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Saturday 4th January 2014
Catch of the day
A recent publication in Proceedings of the National Academy of Sciences by Charles Edwards and co-authors has been making the rounds on the “science explained” websites. Unfortunately, many of the reporters on such sites swallowed the hook without looking at the meat.
The article had the unfortunate title “Data-poor Management of African Lion Hunting using a Relative Index of Abundance”
– I would suggest the first seven words explain it all.
Bear with me while I explain a few things relevant to this publication:
So that is a bit of background. Now let’s progress to the next stage, please bear with me again for a while before I get to the “meat” of the most recent computer model about how to hunt lions.
OK, now to the paper itself. The authors say that “Deriving robust means to set sustainable limits to exploitation is now a well developed science, increasingly applied to marine fisheries and referred to as management strategy evaluation (MSE)”. And they then go on to develop a model for lion hunting using “a control rule that is robust to incomplete knowledge of resource status or its response to harvesting, implicitly conforming to the precautionary principle of resource management”. Hmmm.
Then they profess that lions can be sustainably harvested even in the absence of information on population size. How? Just by tracking success rates of trophy hunters – low success rates mean that there are very few lions in the area, and high success rates mean there are plenty. So no need for quotas, just gauge hunting success and all will be fine.
This comes back to the fisheries model. There is really no way to determine how many fish are in the sea. So, as a measure of judging how sustainable fisheries are, just see how difficult it is to catch fish. If most boats come back with a poor catch, then there are not many fish left. But if the boats come back with lots of fish, then there are plenty. So adjust your fishing quotas accordingly.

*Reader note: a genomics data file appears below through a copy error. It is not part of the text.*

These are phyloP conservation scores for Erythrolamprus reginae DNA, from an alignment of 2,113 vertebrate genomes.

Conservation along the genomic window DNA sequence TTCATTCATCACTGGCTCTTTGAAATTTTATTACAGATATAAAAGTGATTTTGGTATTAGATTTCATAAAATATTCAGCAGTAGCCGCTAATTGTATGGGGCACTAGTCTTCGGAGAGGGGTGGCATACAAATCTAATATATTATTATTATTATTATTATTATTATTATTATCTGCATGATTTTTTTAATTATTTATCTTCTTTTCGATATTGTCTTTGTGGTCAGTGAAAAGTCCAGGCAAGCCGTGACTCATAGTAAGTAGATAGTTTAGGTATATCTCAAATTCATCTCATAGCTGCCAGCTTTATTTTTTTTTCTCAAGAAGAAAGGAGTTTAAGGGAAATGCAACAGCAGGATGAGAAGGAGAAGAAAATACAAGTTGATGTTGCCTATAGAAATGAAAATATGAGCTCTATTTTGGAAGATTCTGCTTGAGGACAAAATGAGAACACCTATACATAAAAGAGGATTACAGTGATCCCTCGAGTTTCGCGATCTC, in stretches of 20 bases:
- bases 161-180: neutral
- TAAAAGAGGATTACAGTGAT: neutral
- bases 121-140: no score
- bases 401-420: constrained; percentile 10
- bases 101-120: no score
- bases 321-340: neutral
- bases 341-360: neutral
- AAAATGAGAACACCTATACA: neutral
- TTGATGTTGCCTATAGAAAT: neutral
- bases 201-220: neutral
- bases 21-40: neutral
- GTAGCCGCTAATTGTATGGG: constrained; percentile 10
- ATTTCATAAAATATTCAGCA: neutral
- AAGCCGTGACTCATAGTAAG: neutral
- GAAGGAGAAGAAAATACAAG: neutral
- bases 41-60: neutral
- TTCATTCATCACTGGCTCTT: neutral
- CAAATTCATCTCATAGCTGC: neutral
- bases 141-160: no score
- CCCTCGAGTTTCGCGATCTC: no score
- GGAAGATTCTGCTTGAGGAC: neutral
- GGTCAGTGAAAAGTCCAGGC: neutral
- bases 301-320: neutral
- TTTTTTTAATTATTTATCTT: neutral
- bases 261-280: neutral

And according to the authors, the same can be applied to lion hunting.
In their defence, the authors do acknowledge (in writing, but not so much in the parameters of their model) that the “six year rule” is likely not universally applicable, enforceable, or measurable; that male lion hunting has consequences on cub survival and future reproduction within hunted populations; that hunting of lions is facilitated by setting out baits to make “lion fishing” more effective than some hunter walking around in the bush and “coming across” a huntable lion, etc.
They also mention in passing that hunting operators “might” not be ethical in selecting lions of appropriate age for their clients to be shot. An understatement that has affected both fishing harvests and lion hunting to be sure. They do not mention that hunting operators place baits on the borders of protected areas to lure males into their fishing grounds , and that hunting operators rely on the presence of resident female lions to lure both adult males and dispersing males into the hunting concession. They do not mention that their model relies on a minimal level of age compliance that hunting operators vastly ignore. Age restrictions are not enforced in the majority of African nations where lion hunting is legal, and basically have no relevance anyway as the entire premise of the “six year rule” is wrong.
No lion should be trophy hunted as the species is in freefall decline. Given the realistic evidence of declines to about 15,000 lions remaining on the entire continent, why bother with a flawed computer model that promotes the continued trophy hunting of lions?
Also, is a fisheries model applicable to lion hunting? No. Is a computer model that predicts that lions can be hunted based on a “data-poor management” model relevant? No. Is this publication in any way relevant to sustainable utilization of lions by trophy hunters? No. Are computer models the way forward in sustainable utilization of lion populations by sport hunters? No.
So why has this publication received a certain level of media attention? Doubtless because the funders of the study made the appropriate media phone calls and press releases. Certainly not because the publication has any scientifically based merit for future lion conservation.
Picture credit: www.rannsafaris.com/lion.html
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Posted by Chris Macsween at 13:36
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